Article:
So where is the connection here? When it comes to faith in the atonement made by Jesus on the cross, then it is taught by many that only my past sins are forgiven at he moment of conversion. I am aware that I have discussed this already in the last two blogs. But here I would like to bring out a coincidence, known to my own experience, as a result of such thinking. It is the idea that I now have a clean slate. However, it does not stay clean for long. All I need is to harbour an unclean thought, for example, fantasising in sharing intimacy with the beautiful woman nearby who is married to another. It may be a pleasant thought to indulge in - the snag is, adultery is already committed in the heart, breaking one of the Ten Commandments. Confession of the sin does bring forgiveness, but more often than not, many a sin comes and goes unconfessed, and sooner or later the pile is high enough to forfeit salvation, and I would still end up in Hell if I were to die. This is the central teaching of the Roman Catholic Church in which I grew up, and many evangelical preachers teach a very similar idea which is upheld in many denominational churches.
The overall picture gotten from this way of believing was that God's love is very weak indeed, while his wrath against sin remains very strong. It is a way of saying that when it comes to loving someone, I can do a better job than God, who despite being adopted into his family, still watches my performance to see whether I'm really worthy enough to enter Heaven after death. One area of Scripture to "prove" whether I'm worthy of eternal life is found in Revelation chapters two and three, where John writes to the seven churches that whoever overcomes shall live and not die, e.g. Revelation 2:11. This has been expounded in both books and Christian tape recordings to churches across the nation, and beyond.
Sometimes I'm tempted to feel that my love for my wife and children is stronger than God's love for me. As for my wife, she is human like everyone else, and she has her faults. But would I throw her out of the house, or walk out myself, due to her lack of perfection? No way! I will always love her unconditionally. Neither would I give her laws to live by, if she wants my love. Neither does she feel the need to overcome anything to stay in my love. Rather, I love her as my wife, my nearest and dearest, in in no way would I make her suffer for a moment for any mistakes made, let alone for eternity! As for my daughters, supposing they decide that I was no longer relevant to them, and have turned their backs on me? Supposing that they wanted absolutely nothing to do with me, and they decided to go their own way? Would I stop loving them? Would I condemn them to everlasting punishment? By no means! I will always love them. Since they were born, I have put a portion of my earnings into their bank accounts. And even if they dessert me, I will continue to put money away into their accounts. I would never cease loving them, neither would I lay down the law which they must obey in order to stay in my love, or risk being ostracised. Why are they so special to me? Because they are my daughters. And I think this love I have for my family is from Jesus Christ himself.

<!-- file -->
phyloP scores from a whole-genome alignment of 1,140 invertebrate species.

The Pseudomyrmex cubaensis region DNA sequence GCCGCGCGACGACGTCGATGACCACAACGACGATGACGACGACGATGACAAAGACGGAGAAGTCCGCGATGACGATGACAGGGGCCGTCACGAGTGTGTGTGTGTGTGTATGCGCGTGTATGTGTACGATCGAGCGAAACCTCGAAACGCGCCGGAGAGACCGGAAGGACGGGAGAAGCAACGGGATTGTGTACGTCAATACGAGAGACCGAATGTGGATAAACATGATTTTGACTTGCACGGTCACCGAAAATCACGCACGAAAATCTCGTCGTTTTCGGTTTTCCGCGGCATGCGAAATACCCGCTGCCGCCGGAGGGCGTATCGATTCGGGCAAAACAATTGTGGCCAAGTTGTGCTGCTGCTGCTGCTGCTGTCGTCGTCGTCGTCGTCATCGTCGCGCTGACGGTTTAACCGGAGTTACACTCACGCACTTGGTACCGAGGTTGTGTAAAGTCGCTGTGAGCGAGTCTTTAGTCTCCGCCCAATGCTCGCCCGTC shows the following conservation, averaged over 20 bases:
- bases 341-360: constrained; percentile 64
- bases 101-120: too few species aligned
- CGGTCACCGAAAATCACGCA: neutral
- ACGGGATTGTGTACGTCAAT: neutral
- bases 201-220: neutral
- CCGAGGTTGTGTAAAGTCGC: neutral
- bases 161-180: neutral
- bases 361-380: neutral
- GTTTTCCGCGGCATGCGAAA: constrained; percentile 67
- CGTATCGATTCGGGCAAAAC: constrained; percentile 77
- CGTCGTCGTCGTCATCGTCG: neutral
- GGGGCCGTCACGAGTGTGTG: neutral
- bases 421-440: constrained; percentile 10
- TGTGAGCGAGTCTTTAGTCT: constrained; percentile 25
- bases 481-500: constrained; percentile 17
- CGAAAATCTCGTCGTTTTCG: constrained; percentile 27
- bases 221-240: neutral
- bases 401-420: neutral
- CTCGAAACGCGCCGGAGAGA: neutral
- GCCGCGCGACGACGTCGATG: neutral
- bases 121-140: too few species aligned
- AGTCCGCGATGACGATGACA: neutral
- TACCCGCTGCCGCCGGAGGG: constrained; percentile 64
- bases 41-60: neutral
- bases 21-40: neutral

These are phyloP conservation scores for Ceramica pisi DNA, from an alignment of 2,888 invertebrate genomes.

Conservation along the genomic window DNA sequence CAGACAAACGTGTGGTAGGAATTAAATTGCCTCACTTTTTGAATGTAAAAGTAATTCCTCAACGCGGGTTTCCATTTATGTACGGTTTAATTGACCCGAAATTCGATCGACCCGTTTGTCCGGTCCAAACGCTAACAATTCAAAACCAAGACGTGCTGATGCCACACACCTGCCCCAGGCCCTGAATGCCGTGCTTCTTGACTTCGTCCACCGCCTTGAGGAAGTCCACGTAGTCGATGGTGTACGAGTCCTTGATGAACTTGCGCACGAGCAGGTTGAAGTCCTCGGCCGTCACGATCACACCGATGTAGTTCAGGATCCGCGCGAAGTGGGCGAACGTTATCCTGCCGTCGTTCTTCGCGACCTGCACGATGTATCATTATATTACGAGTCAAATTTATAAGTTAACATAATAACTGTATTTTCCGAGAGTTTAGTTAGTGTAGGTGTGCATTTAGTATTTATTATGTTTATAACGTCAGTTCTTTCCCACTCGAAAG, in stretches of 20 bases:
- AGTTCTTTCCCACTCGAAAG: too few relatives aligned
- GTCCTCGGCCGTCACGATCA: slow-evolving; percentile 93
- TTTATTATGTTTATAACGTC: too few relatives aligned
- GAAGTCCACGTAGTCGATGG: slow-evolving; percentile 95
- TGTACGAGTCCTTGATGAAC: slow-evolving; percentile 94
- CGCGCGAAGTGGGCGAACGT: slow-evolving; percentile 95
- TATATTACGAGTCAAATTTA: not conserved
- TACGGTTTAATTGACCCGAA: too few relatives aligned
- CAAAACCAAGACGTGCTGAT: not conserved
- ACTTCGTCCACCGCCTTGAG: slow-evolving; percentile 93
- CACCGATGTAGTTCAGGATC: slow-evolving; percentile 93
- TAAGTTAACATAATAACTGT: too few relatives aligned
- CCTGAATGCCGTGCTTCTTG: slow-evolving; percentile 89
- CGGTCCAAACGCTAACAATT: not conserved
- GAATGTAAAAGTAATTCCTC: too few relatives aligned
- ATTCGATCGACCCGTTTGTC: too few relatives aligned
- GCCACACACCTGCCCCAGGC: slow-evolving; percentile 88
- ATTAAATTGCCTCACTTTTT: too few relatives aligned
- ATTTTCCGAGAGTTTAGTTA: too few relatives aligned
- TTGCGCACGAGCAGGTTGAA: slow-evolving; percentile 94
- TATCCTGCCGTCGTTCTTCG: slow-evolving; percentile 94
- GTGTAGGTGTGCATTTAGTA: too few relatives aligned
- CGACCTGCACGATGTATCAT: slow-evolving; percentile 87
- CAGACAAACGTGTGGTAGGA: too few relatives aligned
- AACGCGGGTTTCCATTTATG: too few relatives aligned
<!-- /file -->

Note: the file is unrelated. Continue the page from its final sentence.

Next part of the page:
If I'm a son of God, adopted into his family through faith in the risen Christ Jesus, then the possibility of being disfranchised makes God's love for me not only conditional, but also very weak and fickle. This seems to be heightened by ministers preaching on fear of punishment if I don't hold faithful enough, or not overcoming my sins, or the world. In short, my love for my wife and daughters is stronger than God's love for me. This seems ridiculous, even blasphemous, yet there are people, some I know personally, who believes this very thing, and it's believed on by a great many more.

David Pawson, a strong advocate of probational, or conditional salvation based on a believer's performance.
So it looks to me that merely removing the maggot from a diseased apple does not make it fit to eat, so God's forgiveness of past sins only at conversion does not make a believer fit for Heaven. As for a new fruit, unaffected by any bugs, needs to grow in order to be fit to eat, then I myself must be re-born in the spirit to be fit for Heaven, the birth of the new man within. As Jesus himself said on one occasion, unless a man is born from above, he cannot see the Kingdom of God - John 3:3.